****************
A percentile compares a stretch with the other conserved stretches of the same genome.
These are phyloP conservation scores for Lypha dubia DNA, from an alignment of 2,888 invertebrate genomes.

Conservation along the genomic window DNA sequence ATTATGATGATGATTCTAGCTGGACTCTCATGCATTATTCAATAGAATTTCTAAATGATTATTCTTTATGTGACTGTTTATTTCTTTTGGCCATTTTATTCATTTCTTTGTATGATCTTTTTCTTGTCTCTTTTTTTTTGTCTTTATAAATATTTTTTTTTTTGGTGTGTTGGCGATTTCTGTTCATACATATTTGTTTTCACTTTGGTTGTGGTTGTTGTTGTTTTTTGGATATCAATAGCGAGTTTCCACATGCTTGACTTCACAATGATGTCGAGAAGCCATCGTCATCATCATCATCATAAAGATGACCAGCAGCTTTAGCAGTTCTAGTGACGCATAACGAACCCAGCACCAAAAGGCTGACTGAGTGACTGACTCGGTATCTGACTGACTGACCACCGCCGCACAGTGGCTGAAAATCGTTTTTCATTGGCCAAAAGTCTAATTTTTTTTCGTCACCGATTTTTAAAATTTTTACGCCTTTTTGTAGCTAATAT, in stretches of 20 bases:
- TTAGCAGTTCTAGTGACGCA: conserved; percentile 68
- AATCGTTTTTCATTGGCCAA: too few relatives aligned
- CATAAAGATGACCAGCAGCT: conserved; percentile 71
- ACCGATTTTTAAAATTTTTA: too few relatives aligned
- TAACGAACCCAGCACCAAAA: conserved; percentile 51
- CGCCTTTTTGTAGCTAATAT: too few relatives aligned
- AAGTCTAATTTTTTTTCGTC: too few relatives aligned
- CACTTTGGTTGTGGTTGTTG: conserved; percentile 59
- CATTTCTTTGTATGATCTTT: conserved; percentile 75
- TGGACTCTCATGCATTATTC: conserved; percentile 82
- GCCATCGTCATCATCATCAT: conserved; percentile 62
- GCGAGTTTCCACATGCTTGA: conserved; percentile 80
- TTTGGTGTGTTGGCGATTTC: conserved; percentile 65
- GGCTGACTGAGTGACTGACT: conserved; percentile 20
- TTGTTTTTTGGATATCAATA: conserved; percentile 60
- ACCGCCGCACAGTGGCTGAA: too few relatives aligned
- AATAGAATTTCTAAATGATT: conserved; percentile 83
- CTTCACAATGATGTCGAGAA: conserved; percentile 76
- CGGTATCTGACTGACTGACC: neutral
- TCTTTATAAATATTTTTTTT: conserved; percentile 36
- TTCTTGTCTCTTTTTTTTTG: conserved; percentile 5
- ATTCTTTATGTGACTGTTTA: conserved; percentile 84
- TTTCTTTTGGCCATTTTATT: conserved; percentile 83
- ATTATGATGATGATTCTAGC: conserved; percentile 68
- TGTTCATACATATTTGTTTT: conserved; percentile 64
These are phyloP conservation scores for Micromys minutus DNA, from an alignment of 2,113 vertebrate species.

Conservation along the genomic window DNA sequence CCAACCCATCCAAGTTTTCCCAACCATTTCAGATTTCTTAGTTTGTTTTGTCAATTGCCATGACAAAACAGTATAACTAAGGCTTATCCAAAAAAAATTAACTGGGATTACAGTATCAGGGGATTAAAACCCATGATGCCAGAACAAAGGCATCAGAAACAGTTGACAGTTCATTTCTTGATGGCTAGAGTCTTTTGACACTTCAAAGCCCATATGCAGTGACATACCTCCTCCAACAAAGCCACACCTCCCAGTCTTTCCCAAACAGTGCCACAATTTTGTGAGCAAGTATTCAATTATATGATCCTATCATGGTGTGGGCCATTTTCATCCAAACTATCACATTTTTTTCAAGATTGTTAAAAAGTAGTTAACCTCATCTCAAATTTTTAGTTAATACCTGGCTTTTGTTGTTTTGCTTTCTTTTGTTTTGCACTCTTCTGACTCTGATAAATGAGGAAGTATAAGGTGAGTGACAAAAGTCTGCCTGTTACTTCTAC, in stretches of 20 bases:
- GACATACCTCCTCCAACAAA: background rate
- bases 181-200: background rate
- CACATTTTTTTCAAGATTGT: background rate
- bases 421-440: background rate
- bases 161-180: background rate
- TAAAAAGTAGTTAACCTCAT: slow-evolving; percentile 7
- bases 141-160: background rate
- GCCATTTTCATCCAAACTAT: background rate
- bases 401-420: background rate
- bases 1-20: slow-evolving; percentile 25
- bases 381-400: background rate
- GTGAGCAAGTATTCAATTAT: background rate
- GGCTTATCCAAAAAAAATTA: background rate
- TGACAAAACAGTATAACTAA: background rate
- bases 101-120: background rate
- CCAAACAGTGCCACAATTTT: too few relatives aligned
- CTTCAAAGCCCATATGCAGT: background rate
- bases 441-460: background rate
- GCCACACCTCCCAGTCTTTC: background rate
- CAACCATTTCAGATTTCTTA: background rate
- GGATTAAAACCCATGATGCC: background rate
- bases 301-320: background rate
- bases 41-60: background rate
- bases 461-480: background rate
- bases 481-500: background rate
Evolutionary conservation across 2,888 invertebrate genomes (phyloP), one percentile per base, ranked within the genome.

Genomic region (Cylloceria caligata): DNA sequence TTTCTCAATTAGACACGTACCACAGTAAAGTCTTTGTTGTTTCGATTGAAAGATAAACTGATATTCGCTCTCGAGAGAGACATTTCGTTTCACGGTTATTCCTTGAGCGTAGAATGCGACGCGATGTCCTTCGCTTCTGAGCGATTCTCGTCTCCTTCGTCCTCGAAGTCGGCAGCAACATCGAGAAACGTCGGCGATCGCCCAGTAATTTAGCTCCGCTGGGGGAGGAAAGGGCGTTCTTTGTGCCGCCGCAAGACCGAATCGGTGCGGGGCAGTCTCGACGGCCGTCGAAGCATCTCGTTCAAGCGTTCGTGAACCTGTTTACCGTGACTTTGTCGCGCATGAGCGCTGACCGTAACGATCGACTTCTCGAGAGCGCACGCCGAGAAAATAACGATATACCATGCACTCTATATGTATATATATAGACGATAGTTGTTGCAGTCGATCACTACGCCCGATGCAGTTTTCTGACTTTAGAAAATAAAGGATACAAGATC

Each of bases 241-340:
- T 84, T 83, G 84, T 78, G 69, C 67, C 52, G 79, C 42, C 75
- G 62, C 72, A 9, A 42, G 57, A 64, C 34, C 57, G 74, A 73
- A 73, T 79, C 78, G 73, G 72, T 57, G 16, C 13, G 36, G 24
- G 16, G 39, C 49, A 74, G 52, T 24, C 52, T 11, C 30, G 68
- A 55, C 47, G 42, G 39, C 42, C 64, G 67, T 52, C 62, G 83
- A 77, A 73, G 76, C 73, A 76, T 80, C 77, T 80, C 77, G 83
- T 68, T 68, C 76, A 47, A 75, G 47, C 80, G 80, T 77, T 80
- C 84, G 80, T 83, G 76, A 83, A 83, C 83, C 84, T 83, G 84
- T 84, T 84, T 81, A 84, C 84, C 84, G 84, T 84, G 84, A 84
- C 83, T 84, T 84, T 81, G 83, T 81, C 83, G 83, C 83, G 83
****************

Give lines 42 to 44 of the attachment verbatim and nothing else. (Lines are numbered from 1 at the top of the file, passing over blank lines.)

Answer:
- GTGAGCAAGTATTCAATTAT: background rate
- GGCTTATCCAAAAAAAATTA: background rate
- TGACAAAACAGTATAACTAA: background rate